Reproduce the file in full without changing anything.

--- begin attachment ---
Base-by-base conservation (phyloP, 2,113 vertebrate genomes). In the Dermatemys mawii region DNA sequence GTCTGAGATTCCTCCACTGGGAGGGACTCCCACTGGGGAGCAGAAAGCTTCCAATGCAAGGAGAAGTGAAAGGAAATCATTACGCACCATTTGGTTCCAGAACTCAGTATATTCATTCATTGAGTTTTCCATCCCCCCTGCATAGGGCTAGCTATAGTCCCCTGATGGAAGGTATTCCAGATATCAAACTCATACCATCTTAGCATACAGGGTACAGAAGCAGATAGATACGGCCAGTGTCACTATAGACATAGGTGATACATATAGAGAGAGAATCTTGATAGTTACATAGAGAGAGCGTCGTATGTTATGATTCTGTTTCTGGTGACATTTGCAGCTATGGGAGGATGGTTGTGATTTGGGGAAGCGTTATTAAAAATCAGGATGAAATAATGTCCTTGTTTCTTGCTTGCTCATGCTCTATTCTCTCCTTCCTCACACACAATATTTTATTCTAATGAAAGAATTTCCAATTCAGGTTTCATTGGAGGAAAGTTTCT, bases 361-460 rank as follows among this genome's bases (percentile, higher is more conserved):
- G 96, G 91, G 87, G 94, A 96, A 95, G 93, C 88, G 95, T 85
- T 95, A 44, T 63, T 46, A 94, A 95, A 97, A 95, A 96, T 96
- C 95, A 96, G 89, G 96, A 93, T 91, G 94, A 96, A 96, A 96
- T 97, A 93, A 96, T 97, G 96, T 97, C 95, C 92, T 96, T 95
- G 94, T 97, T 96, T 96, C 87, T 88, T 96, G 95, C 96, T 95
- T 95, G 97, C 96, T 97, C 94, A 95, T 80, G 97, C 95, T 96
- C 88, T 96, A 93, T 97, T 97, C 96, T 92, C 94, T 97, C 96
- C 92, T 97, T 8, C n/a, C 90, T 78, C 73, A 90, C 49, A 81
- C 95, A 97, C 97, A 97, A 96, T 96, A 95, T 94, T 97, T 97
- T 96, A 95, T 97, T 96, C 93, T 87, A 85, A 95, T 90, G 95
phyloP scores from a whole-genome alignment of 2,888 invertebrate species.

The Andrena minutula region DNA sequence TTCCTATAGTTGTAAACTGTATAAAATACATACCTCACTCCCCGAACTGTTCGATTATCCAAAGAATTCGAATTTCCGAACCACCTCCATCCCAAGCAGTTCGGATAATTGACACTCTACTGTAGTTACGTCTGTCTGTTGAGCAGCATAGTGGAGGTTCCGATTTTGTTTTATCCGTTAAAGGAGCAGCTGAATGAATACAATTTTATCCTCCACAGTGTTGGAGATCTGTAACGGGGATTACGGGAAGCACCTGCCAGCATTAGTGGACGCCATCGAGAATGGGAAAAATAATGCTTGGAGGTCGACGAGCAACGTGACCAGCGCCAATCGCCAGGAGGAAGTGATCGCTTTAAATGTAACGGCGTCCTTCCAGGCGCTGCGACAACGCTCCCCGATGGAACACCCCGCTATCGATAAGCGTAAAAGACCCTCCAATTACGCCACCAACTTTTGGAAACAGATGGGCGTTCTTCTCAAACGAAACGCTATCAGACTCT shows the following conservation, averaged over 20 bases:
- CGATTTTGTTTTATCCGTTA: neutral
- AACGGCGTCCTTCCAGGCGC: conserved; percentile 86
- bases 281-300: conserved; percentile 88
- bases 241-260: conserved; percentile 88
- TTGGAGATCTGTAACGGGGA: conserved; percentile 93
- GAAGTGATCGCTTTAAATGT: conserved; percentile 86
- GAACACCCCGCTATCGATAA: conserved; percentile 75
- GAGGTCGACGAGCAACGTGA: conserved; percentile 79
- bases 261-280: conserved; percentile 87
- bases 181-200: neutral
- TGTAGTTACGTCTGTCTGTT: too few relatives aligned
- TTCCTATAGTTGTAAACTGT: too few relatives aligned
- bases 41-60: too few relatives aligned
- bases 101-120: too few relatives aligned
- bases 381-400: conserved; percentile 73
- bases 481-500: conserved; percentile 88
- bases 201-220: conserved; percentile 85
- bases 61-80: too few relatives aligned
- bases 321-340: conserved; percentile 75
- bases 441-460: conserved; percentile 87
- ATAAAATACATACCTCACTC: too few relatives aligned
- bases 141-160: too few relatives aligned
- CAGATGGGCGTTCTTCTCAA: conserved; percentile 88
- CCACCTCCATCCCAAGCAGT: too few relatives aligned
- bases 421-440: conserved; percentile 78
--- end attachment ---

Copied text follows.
Base-by-base conservation (phyloP, 2,113 vertebrate genomes). In the Dermatemys mawii region DNA sequence GTCTGAGATTCCTCCACTGGGAGGGACTCCCACTGGGGAGCAGAAAGCTTCCAATGCAAGGAGAAGTGAAAGGAAATCATTACGCACCATTTGGTTCCAGAACTCAGTATATTCATTCATTGAGTTTTCCATCCCCCCTGCATAGGGCTAGCTATAGTCCCCTGATGGAAGGTATTCCAGATATCAAACTCATACCATCTTAGCATACAGGGTACAGAAGCAGATAGATACGGCCAGTGTCACTATAGACATAGGTGATACATATAGAGAGAGAATCTTGATAGTTACATAGAGAGAGCGTCGTATGTTATGATTCTGTTTCTGGTGACATTTGCAGCTATGGGAGGATGGTTGTGATTTGGGGAAGCGTTATTAAAAATCAGGATGAAATAATGTCCTTGTTTCTTGCTTGCTCATGCTCTATTCTCTCCTTCCTCACACACAATATTTTATTCTAATGAAAGAATTTCCAATTCAGGTTTCATTGGAGGAAAGTTTCT, bases 361-460 rank as follows among this genome's bases (percentile, higher is more conserved):
- G 96, G 91, G 87, G 94, A 96, A 95, G 93, C 88, G 95, T 85
- T 95, A 44, T 63, T 46, A 94, A 95, A 97, A 95, A 96, T 96
- C 95, A 96, G 89, G 96, A 93, T 91, G 94, A 96, A 96, A 96
- T 97, A 93, A 96, T 97, G 96, T 97, C 95, C 92, T 96, T 95
- G 94, T 97, T 96, T 96, C 87, T 88, T 96, G 95, C 96, T 95
- T 95, G 97, C 96, T 97, C 94, A 95, T 80, G 97, C 95, T 96
- C 88, T 96, A 93, T 97, T 97, C 96, T 92, C 94, T 97, C 96
- C 92, T 97, T 8, C n/a, C 90, T 78, C 73, A 90, C 49, A 81
- C 95, A 97, C 97, A 97, A 96, T 96, A 95, T 94, T 97, T 97
- T 96, A 95, T 97, T 96, C 93, T 87, A 85, A 95, T 90, G 95
phyloP scores from a whole-genome alignment of 2,888 invertebrate species.

The Andrena minutula region DNA sequence TTCCTATAGTTGTAAACTGTATAAAATACATACCTCACTCCCCGAACTGTTCGATTATCCAAAGAATTCGAATTTCCGAACCACCTCCATCCCAAGCAGTTCGGATAATTGACACTCTACTGTAGTTACGTCTGTCTGTTGAGCAGCATAGTGGAGGTTCCGATTTTGTTTTATCCGTTAAAGGAGCAGCTGAATGAATACAATTTTATCCTCCACAGTGTTGGAGATCTGTAACGGGGATTACGGGAAGCACCTGCCAGCATTAGTGGACGCCATCGAGAATGGGAAAAATAATGCTTGGAGGTCGACGAGCAACGTGACCAGCGCCAATCGCCAGGAGGAAGTGATCGCTTTAAATGTAACGGCGTCCTTCCAGGCGCTGCGACAACGCTCCCCGATGGAACACCCCGCTATCGATAAGCGTAAAAGACCCTCCAATTACGCCACCAACTTTTGGAAACAGATGGGCGTTCTTCTCAAACGAAACGCTATCAGACTCT shows the following conservation, averaged over 20 bases:
- CGATTTTGTTTTATCCGTTA: neutral
- AACGGCGTCCTTCCAGGCGC: conserved; percentile 86
- bases 281-300: conserved; percentile 88
- bases 241-260: conserved; percentile 88
- TTGGAGATCTGTAACGGGGA: conserved; percentile 93
- GAAGTGATCGCTTTAAATGT: conserved; percentile 86
- GAACACCCCGCTATCGATAA: conserved; percentile 75
- GAGGTCGACGAGCAACGTGA: conserved; percentile 79
- bases 261-280: conserved; percentile 87
- bases 181-200: neutral
- TGTAGTTACGTCTGTCTGTT: too few relatives aligned
- TTCCTATAGTTGTAAACTGT: too few relatives aligned
- bases 41-60: too few relatives aligned
- bases 101-120: too few relatives aligned
- bases 381-400: conserved; percentile 73
- bases 481-500: conserved; percentile 88
- bases 201-220: conserved; percentile 85
- bases 61-80: too few relatives aligned
- bases 321-340: conserved; percentile 75
- bases 441-460: conserved; percentile 87
- ATAAAATACATACCTCACTC: too few relatives aligned
- bases 141-160: too few relatives aligned
- CAGATGGGCGTTCTTCTCAA: conserved; percentile 88
- CCACCTCCATCCCAAGCAGT: too few relatives aligned
- bases 421-440: conserved; percentile 78